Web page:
Sukhpreet Singh  

15:30 - 20:00 

“I was born in Hong Kong, spent my early years in India and moved back to HK as a young child. The primary school that I attended was full of ethnic minority students and only in secondary school did I have the chance to study Chinese properly with my local peers. In Hong Kong, not many ethnic minority kids get the opportunity to study Chinese, many of them are excluded from local kindergartens because their mother tongue is not Chinese. It makes it so difficult for them to fully immerse in local culture - they don’t speak Cantonese at school, at home or on the streets; they just don’t have the chance to practise. This has a knock-on effect on their education opportunities, job prospects and overall quality of life. I strongly believe that ethnic minorities should be given equal access to education from a young age, and that the education system should support that rather than create more obstacles. Many of us are born and raised here, we have Hong Kong friends and we’re Hongkongers - so why can’t we learn Chinese? 



“Here at IBEL, we try to break the cycle of this language based exclusion. I work as a part time tutor for ethnic minority kids between 6-13 years old. We help them with their homework, language assignments and also organise field trips and activities - theme parks, rugby training, museum visits, cultural events…We want to help our students not only thrive academically but also to develop well-rounded soft skills. Each activity gives them the opportunity to use their Chinese to interact with the community. When the kids first join our classes they sometimes really struggle, especially with Chinese writing, because they have no one to help them at home or at school. Once, I was tutoring a kid who had to prepare for his Chinese dictation. He said that he couldn’t pronounce or read any of the words - so I sat down with him to write the meanings and tones down for him, and we went through it all together. He was able to read everything after our session - it’s these small shifts that I see in our students that bring me a lot of fulfilment.”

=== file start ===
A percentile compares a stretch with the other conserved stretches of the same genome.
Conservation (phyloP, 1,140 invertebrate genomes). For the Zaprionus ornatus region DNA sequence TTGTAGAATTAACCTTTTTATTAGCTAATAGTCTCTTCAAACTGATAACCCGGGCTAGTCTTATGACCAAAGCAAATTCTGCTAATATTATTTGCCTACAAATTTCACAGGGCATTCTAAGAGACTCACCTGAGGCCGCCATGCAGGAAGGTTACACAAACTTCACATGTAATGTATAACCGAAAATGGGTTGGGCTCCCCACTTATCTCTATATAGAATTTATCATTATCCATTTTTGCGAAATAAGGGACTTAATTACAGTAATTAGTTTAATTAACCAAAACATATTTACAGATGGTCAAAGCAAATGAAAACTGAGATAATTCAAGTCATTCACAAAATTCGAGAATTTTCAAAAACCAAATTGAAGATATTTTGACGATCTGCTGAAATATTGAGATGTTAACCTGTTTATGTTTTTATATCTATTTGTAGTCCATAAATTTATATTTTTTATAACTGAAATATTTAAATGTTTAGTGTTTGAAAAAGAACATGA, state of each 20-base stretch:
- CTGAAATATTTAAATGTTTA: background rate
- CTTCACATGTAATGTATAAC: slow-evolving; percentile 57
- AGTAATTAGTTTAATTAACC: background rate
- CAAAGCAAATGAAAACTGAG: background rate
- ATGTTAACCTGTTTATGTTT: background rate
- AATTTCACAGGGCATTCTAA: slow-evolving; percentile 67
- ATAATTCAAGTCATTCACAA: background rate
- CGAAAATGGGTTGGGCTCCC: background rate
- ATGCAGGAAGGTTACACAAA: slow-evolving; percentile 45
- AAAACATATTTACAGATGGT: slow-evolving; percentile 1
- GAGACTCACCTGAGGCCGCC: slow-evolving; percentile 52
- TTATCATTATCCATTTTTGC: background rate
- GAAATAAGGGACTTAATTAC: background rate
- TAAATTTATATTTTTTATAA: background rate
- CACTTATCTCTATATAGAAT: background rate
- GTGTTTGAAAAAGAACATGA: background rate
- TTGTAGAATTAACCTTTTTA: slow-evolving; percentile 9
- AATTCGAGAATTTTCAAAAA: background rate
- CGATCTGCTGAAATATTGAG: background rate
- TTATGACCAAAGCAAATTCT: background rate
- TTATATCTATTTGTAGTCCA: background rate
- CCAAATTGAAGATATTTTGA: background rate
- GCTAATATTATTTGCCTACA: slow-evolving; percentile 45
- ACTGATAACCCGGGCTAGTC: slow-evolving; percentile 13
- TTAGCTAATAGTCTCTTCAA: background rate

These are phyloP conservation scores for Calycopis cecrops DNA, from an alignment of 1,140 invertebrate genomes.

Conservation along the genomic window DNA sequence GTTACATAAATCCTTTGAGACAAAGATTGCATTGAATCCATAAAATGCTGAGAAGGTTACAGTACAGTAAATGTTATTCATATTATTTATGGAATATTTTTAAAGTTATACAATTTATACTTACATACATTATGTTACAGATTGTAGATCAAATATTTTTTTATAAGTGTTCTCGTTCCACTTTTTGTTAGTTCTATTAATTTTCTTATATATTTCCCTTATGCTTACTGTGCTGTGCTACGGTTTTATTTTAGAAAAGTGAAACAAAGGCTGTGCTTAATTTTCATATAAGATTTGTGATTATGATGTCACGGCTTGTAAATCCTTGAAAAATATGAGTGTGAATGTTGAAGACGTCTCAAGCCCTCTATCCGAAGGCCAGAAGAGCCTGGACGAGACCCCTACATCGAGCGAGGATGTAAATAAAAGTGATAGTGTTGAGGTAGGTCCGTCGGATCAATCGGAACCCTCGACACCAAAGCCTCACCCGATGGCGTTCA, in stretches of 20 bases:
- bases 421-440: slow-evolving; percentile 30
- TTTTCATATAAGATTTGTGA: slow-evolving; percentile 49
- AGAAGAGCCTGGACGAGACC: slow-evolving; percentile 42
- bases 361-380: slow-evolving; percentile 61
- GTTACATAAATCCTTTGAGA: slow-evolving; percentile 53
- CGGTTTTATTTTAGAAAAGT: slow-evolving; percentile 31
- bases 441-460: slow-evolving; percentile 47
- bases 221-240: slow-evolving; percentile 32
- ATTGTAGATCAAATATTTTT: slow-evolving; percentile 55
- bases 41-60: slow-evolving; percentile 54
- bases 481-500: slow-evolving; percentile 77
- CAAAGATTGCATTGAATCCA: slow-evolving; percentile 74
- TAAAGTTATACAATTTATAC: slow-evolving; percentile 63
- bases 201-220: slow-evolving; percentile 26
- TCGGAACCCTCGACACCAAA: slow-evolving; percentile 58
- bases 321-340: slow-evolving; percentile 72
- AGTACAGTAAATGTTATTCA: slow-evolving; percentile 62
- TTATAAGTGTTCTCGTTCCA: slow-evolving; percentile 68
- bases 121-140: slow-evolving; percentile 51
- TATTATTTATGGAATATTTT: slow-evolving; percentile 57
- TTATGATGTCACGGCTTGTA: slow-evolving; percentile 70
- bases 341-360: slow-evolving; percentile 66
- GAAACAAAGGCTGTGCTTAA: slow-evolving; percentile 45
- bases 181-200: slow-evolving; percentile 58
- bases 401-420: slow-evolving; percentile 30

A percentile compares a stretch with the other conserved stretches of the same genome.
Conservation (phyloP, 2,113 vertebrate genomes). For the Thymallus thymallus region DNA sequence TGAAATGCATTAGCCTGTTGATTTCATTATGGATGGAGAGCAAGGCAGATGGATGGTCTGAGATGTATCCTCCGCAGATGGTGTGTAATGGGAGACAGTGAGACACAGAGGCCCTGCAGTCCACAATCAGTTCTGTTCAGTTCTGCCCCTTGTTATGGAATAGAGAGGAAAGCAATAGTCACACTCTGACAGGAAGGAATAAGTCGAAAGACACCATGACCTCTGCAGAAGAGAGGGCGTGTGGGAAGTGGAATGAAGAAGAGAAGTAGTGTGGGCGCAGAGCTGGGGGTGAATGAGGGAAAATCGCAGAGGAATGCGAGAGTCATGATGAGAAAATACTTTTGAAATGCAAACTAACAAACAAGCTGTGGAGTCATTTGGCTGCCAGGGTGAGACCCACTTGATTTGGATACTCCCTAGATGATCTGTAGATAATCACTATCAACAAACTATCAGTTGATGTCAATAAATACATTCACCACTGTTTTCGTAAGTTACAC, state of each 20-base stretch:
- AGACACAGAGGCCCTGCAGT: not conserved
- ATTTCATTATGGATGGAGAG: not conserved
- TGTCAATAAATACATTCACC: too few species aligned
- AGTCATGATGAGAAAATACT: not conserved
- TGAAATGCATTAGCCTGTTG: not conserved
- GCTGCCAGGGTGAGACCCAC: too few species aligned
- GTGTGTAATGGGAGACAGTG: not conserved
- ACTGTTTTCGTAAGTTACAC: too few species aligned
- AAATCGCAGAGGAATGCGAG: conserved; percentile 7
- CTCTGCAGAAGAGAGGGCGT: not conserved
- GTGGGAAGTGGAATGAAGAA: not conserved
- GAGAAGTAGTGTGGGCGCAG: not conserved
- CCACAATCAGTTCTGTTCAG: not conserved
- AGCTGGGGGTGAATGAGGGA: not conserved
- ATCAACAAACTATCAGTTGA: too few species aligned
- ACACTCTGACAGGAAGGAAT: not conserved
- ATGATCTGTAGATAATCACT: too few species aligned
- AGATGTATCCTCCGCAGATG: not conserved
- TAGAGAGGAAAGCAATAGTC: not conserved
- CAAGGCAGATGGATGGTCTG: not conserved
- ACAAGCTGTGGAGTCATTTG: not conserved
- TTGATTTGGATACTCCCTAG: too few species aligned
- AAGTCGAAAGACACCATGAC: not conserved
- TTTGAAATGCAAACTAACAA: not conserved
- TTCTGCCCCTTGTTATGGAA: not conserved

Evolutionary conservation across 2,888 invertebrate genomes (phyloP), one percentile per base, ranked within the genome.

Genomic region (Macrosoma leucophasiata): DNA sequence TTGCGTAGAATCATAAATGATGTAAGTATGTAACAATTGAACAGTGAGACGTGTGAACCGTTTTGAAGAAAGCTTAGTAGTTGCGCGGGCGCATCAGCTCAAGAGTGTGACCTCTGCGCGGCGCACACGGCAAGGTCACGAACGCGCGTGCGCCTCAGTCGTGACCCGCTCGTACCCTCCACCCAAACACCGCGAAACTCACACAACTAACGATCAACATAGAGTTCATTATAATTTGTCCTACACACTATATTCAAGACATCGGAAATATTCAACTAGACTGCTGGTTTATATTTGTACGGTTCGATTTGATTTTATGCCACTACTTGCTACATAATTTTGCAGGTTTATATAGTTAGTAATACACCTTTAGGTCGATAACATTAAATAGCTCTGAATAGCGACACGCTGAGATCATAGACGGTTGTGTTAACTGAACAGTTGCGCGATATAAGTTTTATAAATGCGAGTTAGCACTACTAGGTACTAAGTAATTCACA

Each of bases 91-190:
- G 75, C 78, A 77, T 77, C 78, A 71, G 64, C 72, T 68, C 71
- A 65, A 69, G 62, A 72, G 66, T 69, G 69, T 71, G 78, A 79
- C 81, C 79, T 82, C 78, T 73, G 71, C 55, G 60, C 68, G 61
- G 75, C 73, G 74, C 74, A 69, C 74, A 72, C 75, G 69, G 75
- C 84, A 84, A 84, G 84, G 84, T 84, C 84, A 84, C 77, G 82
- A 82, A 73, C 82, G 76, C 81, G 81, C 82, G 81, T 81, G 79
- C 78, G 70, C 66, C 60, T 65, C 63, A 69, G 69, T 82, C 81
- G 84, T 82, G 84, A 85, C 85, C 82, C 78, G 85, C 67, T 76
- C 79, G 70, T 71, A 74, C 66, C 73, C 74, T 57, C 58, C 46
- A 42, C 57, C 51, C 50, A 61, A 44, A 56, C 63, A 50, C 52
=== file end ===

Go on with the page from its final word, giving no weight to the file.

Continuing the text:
”When people ask me where I’m from, it’s always hard to answer - I’m a Sikh, Punjabi, Indian Hongkonger. If I identify with only one aspect of this identity, there is bound to be someone who thinks that I’m lacking a sense of belonging to another community. I am happy to say that I have different, interconnected identities, and that I speak Punjabi, Hindi, English and Cantonese fluently. I’m just a regular Hong Kong guy. Outside of tutoring I also work part time at a convenience store, and help out at my dad’s grocery store. I love to play basketball, football and take the ferry to Cheung Chau! Ethnic minorities are also Hongkongers, we have a strong sense of belonging to Hong Kong, we do speak Chinese and want to speak Chinese - so try to engage with us and don’t assume that we are strangers!”





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